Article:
Corruption has become endemic, cutting at the very roots of our social order. Instead of protecting the corrupt, the political leadership has to identify the roots of corruption and correct it ruthlessly, remembering that “the fish starts rotting from the head”. The debt burden and the IMF conditionalities, have made the lives of the common man miserable. Some difficult decisions, therefore have to be taken, to lift the failing national economy. It’s futile waiting for the next elections and the “party manifesto” with high-sounding economic goals to be achieved, because there cannot be better time than what it exits today to take a leap forward.

Pakistan is beset with many problems and this is not the time to raise new issues of blasphemy, secularism or religious ideology. The brutal murder of Governor of Punjab occurred because of lobbies taking place outside the Parliament which is the right forum to discuss and decide on such vital issues. Blasphemy law is not the problem but its implementation is.

The practice of ‘regime change’ of the past, is no more valid. The Americans have lost their grip on the Pakistan Army leadership as well as the ‘compliant political leadership’ to play the game. The judiciary is also independent. What else our political leadership wants for the democratic order to find its roots during this turbulent period, challenging our national security? What better days could there be for our political leadership, to rise and correct the course and bring about the change, congruent to peoples expectations. This is the reality that demands a collective wisdom to face truth. John Locke very rightly said “It is one thing to show a man that he is all in an error, and another to put him in possession of truth.”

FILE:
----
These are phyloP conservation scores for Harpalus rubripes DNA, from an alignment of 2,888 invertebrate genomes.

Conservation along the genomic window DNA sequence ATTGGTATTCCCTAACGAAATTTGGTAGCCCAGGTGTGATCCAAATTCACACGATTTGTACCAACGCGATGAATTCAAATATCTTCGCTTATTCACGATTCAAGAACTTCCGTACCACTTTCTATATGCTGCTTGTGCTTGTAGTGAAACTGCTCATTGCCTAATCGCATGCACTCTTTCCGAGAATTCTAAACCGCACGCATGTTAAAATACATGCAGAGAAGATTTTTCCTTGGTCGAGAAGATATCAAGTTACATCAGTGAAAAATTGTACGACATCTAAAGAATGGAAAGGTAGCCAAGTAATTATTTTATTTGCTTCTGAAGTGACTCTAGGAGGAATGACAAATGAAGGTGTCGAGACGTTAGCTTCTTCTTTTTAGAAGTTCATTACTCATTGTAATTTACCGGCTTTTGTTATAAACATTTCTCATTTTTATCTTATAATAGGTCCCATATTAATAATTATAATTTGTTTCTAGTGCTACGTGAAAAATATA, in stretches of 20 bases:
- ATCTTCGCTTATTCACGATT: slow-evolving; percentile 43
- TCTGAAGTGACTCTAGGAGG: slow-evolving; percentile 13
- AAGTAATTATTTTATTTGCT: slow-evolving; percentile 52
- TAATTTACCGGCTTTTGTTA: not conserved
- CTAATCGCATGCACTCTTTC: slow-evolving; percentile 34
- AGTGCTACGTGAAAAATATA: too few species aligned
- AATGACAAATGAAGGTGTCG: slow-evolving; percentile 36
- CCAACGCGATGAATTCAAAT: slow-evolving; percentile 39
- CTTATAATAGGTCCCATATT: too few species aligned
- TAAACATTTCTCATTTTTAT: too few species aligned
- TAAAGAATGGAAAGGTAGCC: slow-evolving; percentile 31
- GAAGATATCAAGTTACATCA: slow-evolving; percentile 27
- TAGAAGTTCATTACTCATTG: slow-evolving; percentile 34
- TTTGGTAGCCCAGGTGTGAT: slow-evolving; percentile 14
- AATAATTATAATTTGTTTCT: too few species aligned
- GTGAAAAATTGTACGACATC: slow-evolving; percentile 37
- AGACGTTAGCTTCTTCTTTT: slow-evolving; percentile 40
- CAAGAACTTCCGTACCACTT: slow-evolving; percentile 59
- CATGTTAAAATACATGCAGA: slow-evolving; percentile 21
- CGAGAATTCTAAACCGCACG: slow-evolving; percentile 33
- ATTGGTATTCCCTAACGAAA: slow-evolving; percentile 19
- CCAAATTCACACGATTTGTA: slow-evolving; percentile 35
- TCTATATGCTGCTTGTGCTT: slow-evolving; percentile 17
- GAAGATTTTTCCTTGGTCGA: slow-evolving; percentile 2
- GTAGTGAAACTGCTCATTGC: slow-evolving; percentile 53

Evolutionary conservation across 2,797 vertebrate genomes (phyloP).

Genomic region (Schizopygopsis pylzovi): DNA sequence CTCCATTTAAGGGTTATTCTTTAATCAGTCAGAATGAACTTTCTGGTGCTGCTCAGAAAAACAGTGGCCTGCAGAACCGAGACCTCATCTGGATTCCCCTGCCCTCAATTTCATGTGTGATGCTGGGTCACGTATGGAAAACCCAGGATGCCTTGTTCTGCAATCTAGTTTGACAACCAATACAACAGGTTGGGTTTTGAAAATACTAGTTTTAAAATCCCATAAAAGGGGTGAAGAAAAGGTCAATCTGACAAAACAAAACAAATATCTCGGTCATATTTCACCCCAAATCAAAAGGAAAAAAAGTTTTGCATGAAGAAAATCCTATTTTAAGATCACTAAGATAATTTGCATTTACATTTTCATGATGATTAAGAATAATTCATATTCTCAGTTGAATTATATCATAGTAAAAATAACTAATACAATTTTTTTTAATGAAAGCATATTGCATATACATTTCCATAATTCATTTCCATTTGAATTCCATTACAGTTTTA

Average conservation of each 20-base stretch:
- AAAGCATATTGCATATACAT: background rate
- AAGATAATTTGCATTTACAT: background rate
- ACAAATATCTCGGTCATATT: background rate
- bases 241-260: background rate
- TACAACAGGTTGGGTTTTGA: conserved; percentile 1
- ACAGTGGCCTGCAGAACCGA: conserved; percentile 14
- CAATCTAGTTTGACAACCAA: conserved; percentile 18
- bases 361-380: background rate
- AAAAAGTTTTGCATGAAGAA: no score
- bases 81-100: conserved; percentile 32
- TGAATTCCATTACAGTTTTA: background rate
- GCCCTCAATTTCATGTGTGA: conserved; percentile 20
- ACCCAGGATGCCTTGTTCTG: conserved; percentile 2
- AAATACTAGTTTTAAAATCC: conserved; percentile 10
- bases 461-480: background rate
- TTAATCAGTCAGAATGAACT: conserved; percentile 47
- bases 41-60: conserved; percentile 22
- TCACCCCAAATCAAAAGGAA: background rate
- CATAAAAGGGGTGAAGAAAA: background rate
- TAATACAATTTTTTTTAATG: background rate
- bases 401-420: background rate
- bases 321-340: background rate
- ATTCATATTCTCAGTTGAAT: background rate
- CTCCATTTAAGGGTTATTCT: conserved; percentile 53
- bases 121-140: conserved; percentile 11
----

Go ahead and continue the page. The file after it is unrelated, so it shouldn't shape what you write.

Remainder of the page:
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General Mirza Aslam Beg is former Chief Of Army Staff, Pakistan. After his retirement, he formed FRIENDS, a Think

Tank based in Rawalpindi. Since then he has been writing for several news papers and magazines. His articles have also appeared in International papers of repute.

Now he is a regular contributor to Opinion Maker